What’s Wrong With ‘Dalit’? Chandrabhan Prasad Defends The Term

What’s Wrong With ‘Dalit’? Chandrabhan Prasad Defends The Term

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Quoting a recent judgment of the Bombay High Court, the Ministry of Information and Broadcasting has issued an advisory to media institutions not to use the word 'Dalit’.

Although the Nagpur Bench of the Bombay High Court gave this order with regard to central and state governments’ functioning, the court ordered that ‘Scheduled Castes’ and ‘Scheduled Tribes’ be used instead of ‘Dalit’ and ’tribals’ in all government documents, since these words did not exist in the Constitution. The Ministry of Information and Broadcasting is trying to impose this on the media too.

In an exclusive interview with Quint Hindi, well-known Dalit ideologist Chandrabhan Prasad takes the order apart.

What’s the Difference Anyway?

Prasad says that the word ‘Dalit’ is associated with Dalit pride, and that Dalits derive strength from this word – they have accepted and reclaimed the term. The British government in 1935 coined the term 'Scheduled Caste’.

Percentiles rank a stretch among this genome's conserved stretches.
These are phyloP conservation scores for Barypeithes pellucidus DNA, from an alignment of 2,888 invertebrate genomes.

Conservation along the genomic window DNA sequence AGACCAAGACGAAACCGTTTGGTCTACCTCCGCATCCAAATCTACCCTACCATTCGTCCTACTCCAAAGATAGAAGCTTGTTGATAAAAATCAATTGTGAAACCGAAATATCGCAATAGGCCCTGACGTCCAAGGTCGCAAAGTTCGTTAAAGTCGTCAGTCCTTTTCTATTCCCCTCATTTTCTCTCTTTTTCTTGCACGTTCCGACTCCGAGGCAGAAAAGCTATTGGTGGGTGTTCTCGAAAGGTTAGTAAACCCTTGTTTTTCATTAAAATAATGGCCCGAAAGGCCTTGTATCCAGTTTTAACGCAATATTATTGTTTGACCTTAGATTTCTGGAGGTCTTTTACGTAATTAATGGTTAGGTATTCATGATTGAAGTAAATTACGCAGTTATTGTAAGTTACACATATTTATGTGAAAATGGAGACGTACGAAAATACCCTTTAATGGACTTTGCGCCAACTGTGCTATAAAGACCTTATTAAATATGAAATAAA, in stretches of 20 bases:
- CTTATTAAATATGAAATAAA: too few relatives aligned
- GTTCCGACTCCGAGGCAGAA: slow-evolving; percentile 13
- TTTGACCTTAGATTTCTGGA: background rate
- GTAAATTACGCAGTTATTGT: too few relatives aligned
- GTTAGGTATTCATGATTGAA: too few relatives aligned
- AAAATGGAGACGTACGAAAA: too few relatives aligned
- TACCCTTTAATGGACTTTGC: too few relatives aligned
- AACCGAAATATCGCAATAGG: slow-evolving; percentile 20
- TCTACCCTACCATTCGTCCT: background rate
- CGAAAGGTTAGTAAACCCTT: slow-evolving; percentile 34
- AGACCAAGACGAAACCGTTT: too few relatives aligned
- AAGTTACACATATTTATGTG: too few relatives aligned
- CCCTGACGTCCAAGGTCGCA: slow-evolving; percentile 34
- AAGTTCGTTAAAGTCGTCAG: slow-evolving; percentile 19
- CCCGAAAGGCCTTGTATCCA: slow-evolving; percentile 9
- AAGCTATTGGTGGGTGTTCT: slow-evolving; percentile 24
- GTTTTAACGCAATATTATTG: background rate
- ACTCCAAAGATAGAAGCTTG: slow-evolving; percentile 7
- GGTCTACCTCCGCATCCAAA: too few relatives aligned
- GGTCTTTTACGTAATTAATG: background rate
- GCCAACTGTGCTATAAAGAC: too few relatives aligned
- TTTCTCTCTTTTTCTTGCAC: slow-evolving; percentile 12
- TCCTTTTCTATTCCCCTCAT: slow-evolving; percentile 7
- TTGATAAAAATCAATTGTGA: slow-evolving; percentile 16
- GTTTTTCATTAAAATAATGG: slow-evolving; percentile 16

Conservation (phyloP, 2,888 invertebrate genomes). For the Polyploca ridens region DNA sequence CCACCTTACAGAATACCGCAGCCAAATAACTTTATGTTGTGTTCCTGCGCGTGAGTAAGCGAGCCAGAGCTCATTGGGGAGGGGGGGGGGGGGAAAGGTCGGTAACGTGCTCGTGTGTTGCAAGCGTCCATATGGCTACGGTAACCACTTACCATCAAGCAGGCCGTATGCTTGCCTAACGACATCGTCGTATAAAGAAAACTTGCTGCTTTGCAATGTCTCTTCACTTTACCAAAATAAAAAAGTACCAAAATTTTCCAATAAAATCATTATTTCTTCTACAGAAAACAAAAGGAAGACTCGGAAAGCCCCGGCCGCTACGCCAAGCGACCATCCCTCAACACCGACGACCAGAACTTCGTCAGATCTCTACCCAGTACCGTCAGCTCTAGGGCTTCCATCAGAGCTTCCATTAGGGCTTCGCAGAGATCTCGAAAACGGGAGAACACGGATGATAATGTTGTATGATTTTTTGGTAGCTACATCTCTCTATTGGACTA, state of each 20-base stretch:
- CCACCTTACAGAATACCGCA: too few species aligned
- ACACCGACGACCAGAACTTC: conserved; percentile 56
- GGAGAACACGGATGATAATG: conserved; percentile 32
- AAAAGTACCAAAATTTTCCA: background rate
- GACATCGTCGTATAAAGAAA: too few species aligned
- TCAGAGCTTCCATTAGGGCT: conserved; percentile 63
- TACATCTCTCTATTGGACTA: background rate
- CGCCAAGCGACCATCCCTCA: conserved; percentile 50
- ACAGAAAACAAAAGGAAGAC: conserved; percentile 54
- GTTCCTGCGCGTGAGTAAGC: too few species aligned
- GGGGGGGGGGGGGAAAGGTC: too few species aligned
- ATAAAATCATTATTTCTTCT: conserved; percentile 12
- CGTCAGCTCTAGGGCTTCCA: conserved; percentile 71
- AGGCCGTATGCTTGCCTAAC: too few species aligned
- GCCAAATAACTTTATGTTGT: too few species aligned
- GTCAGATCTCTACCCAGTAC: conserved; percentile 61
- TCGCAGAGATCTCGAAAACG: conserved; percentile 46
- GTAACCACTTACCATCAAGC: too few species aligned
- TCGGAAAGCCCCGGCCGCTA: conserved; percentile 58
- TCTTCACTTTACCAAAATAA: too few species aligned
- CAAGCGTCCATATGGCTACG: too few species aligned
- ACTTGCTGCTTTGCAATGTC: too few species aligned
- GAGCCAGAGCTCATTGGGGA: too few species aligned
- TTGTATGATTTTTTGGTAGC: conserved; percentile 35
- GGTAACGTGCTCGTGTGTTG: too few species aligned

“‘Scheduled caste’ is not a caste, it is a schedule in which all ‘Untouchable’ castes have been added. Why does the government and the court have a problem if Dalits don’t?  It’s the upper-caste society that is unable to accept the word ‘Dalit’. In this way, with the help of the court and the government, they want to unconstitutionalise the weapons which are challenging their power.”

According to Chandrabhan Prasad, the word 'Dalit' is a symbol of the Dalit revolution and that is why there is panic among upper castes. The way the Black Panther movement took place in America in 1960, scaring many racists with its mere name, similarly, upper castes in India get scared of 'Dalit Panther'. 'Dalit Panther’ is not used anymore, but the word ‘Dalit' has become powerful, he says.

How Did the Word 'Dalit' Reclaim Power?

Chandrabhan Prasad says that in 1972, when 'Dalit Panthers' was launched in Maharashtra, it wasn’t very successful, but then Dalit literature rose in Maharashtra, which was new to Dalits – it gave their protests a voice. Dalit literature spread to north India too, emerging in languages such as Hindi, Punjabi, Haryana, Bengali, Telugu, Gujarati, and Tamil. After this, Dalit politics emerged. That is when Dalit society began assuming the word for its identity, Prasad says.

(This was originally published on Quint Hindi, translated into English by Srishti Tyagi.)

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